The Bedford Flag: Its History and Meaning
Posted: November 04, 2016
Categories: International Flags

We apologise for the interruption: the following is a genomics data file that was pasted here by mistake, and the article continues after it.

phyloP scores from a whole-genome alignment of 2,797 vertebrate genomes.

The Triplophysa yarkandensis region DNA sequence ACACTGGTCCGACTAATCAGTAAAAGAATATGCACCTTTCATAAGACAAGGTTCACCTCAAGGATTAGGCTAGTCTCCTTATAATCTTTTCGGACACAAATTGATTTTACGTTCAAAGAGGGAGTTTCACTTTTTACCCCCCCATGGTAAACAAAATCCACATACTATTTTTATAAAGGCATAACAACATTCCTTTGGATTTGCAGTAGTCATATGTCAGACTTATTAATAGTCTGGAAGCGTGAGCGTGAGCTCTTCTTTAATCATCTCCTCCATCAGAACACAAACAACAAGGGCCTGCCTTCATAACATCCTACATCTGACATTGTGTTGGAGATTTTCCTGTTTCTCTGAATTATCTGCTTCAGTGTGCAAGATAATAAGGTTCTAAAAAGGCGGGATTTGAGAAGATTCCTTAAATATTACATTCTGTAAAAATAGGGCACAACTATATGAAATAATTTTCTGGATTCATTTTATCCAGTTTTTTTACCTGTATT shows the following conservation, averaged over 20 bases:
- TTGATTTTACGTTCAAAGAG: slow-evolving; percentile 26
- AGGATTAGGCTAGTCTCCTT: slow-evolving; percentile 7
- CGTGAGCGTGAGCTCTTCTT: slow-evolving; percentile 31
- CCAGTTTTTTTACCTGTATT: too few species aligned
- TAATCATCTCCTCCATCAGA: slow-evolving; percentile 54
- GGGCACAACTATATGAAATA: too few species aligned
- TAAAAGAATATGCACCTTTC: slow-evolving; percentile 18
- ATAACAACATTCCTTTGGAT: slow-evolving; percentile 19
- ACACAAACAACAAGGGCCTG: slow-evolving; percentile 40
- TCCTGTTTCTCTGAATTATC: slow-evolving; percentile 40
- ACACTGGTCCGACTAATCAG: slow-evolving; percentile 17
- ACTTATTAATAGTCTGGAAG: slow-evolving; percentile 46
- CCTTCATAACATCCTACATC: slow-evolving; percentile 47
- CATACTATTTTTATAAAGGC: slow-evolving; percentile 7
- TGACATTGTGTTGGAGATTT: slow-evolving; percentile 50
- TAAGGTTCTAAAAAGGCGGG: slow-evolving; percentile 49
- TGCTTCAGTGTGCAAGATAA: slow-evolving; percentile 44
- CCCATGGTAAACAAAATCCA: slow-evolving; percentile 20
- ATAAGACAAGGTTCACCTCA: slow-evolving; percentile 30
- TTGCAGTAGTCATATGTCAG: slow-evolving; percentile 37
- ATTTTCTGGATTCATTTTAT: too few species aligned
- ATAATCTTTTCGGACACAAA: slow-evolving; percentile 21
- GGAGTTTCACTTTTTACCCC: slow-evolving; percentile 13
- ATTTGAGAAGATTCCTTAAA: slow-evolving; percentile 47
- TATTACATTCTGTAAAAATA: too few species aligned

The Bedford Flag is the oldest intact flag in the United States, possibly the oldest flag carried into battle in the history of America. There is, of course, some controversy, which we will look at briefly. First, though, let’s look at the banner itself: … or at least a reproduction of it; the original is painted on red silk damask and, while intact, is not in the best of condition. Note the almost square shape; most modern flags are rectangular, in roughly a 2:1 to 4:3 ratio. This probably indicates it was a cavalry flag. The flag is asymmetrical, with the obverse and reverse having slightly different designs. Here, we view the obverse, where the sword is extended behind the ribbon, gripped in the right hand, and the inscription on the ribbon reads from top to bottom. The reverse has the sword in front of the ribbon, held in the left hand, and the inscription climbing. That Latin inscription is Vince Aut Morire, meaning Conquer or Die. The exact date of manufacture is unknown, but it was already an heirloom when it was carried into the Battle of Concord (or was it?) on April 19, 1775, by Nathaniel Page. Analysis of the pigments on the flag indicates the presence of the pigment Prussian Blue, invented in 1704, so that limits its creation to after that period. The damasking suggests further that its likely creation is in the early 1700s; the floral pattern of pomegranates, grapes, and leaves was common in that time period. Also, the Page family is mentioned in military rolls at the time as being dispatched as cornets, who carried the flag for their companies, by 1737 at least. Presuming they brought this flag with them, it certainly indicates it was possible to have been carried to North Bridge in Concord at the appropriate time. Unfortunately, the ephemera from the battles do not indicate the presence of such a flag. Surely someone at the battle would have taken notice of such a unique flag and made mention of it; most flags are readily identifiable – which is the point, really – and would have been listed in a debrief of a battle, so that the companies and units that participated would be properly recorded. Sadly, the lack of any such notice means that, despite the lore, Mr. Page probably did not actually carry the flag into any such conflict. That doesn’t mean that its position as the oldest flag in the United States is in danger, though, especially since it’s in very good shape for a three-hundred-year-old piece of cloth. In fact, the symbolism of the flag is pretty interesting, so let’s turn from the sorrow and embrace the heraldry. The armored arm was a fairly standard heraldry symbol, used throughout Europe to indicate a powerful leader, specifically a person endowed with qualities of leadership rather than just a person in charge by circumstance. The sword, unsurprisingly, is also very commonly seen, indicating military honor and justice. The cloud is a touch more obscure, indicating mystery, but flag designers were never totally immune to the idea that some things simply look awesome, and a sword-wielding arm emerging from a cloud to declare that it must “Conquer or Die” falls directly into that category. Three cannonballs are suspended in the air; in heraldry this generally means the bearer of the flag has faced such a weapon in battle. To sum up: A strong military leader who is willing to face cannon and not back down? Definitely a good choice for a unit of Minutemen to rally behind. It is probable that the Page family carried the banner into maneuvers and meetings, even if they likely didn’t commission nor procure it for the company, as that was the company commander’s duty. Even if it was absent at the first battle of the American Revolution, the long history of the flag ensures that it will command interest for a long time to come. The Bedford Library currently holds the flag in a special room in its history area, where it is available to view at any time the library is open. Seeing such an artifact in person connects the viewer to its original position in a way that is difficult to convey, although now you can acquire an excellent reproduction to re-experience that feeling at any time.